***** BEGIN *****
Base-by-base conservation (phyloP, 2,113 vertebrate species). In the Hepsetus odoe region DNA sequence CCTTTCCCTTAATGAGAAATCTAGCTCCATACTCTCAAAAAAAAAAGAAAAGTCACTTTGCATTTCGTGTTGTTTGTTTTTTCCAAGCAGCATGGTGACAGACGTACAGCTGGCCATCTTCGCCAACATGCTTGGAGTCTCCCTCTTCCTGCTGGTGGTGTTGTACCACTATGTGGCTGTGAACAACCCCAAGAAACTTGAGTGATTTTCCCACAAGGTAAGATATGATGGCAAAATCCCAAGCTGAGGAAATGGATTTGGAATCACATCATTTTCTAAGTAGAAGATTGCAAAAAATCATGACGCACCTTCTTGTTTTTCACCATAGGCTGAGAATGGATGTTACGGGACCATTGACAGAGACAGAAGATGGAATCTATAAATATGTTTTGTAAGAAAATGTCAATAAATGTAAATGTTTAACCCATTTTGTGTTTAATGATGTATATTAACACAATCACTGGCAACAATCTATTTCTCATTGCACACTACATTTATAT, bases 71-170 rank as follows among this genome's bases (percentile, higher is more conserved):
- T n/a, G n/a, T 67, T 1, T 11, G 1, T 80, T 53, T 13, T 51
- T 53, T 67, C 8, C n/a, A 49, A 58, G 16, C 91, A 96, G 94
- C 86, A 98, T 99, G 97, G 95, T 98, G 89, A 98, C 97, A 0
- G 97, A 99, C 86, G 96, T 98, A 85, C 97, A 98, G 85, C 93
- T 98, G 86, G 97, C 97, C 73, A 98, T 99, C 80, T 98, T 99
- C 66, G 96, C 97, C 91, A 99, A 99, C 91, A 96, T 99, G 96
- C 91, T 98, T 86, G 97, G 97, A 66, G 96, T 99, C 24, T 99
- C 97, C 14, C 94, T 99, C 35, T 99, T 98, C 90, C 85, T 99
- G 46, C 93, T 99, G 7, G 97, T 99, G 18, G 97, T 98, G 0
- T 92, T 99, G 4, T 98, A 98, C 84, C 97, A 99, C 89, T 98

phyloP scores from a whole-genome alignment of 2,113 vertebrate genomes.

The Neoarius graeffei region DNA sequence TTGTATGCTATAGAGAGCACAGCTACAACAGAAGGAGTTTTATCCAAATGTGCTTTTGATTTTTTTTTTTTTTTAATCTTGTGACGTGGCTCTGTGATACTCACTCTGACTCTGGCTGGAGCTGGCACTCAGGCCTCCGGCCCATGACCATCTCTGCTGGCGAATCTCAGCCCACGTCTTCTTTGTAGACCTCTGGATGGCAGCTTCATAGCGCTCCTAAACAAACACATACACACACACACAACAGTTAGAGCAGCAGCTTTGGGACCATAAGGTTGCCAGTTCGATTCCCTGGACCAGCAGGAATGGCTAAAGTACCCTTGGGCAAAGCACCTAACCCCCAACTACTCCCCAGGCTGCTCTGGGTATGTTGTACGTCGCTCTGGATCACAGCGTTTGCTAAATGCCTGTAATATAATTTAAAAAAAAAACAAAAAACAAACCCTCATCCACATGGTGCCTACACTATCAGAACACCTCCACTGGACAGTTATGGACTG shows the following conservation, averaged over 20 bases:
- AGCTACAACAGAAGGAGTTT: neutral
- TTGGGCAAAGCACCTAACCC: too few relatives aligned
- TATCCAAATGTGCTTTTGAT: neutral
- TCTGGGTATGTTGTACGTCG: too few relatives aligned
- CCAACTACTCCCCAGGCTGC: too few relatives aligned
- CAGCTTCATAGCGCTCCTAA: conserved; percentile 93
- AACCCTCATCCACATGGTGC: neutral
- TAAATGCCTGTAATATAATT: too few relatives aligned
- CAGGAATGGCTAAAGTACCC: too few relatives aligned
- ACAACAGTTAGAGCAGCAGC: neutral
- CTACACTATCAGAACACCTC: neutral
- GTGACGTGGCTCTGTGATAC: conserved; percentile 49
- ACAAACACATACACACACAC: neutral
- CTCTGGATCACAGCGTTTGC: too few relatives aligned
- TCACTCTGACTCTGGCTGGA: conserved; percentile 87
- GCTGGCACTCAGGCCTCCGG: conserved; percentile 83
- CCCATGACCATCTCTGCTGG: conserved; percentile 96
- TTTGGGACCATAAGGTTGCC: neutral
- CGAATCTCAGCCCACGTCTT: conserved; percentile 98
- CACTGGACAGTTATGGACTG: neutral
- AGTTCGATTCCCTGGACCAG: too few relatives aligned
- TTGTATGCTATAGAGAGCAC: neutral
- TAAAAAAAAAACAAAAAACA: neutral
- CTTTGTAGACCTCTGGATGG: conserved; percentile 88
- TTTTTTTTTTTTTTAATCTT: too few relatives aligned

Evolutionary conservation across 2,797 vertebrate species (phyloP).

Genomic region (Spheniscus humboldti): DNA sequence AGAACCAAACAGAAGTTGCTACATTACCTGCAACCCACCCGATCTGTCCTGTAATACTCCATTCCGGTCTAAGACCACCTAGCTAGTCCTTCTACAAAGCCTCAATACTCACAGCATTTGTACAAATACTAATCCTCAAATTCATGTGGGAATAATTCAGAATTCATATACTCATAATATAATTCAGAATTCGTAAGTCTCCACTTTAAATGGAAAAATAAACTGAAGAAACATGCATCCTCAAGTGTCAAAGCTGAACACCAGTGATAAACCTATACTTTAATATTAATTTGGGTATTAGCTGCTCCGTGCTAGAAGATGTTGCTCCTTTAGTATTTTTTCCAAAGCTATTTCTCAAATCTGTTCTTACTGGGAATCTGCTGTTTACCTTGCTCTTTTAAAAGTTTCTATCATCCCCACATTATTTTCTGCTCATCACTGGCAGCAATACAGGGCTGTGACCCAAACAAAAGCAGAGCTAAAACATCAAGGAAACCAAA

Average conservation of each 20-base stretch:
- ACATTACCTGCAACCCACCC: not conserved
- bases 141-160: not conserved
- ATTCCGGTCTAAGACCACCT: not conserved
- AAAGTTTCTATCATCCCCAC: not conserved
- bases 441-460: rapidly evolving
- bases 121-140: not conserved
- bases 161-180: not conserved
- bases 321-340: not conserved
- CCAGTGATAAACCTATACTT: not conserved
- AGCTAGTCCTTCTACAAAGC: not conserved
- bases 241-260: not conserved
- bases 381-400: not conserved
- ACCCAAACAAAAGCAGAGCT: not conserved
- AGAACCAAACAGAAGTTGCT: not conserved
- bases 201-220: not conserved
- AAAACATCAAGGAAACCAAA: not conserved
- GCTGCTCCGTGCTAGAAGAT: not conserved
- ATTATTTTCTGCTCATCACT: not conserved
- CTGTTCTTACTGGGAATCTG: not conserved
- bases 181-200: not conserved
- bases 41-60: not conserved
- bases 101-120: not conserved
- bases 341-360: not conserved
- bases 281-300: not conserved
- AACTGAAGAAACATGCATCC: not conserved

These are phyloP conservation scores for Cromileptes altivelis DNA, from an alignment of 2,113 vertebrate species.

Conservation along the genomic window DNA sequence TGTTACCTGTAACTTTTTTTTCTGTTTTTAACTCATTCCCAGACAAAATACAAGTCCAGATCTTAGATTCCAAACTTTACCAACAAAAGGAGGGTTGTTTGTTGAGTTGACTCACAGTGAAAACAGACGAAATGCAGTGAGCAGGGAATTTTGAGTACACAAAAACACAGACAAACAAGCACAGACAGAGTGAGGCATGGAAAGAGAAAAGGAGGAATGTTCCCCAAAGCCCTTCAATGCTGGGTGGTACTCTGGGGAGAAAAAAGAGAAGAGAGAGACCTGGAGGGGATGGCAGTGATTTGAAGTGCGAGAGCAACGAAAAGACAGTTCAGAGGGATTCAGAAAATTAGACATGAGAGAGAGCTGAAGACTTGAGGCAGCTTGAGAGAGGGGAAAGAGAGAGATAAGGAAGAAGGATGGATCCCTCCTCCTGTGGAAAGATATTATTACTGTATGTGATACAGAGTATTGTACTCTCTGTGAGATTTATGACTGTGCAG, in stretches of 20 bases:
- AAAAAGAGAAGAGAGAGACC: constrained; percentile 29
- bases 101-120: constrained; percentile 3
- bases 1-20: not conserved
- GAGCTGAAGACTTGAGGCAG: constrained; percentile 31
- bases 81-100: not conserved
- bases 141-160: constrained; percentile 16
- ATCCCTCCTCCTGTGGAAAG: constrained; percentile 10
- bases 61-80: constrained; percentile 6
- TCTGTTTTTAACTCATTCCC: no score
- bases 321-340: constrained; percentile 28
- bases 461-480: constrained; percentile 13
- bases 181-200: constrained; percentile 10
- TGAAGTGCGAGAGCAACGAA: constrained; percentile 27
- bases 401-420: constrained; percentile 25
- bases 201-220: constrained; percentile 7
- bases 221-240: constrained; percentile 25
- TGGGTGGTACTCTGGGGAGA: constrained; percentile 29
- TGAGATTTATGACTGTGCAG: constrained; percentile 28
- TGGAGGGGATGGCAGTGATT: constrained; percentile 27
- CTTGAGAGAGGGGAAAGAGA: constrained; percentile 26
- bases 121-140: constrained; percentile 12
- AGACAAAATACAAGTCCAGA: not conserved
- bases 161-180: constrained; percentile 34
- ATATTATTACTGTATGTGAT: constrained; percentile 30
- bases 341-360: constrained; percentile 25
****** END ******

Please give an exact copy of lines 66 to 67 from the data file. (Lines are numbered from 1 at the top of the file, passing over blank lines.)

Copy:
- AACTGAAGAAACATGCATCC: not conserved

These are phyloP conservation scores for Cromileptes altivelis DNA, from an alignment of 2,113 vertebrate species.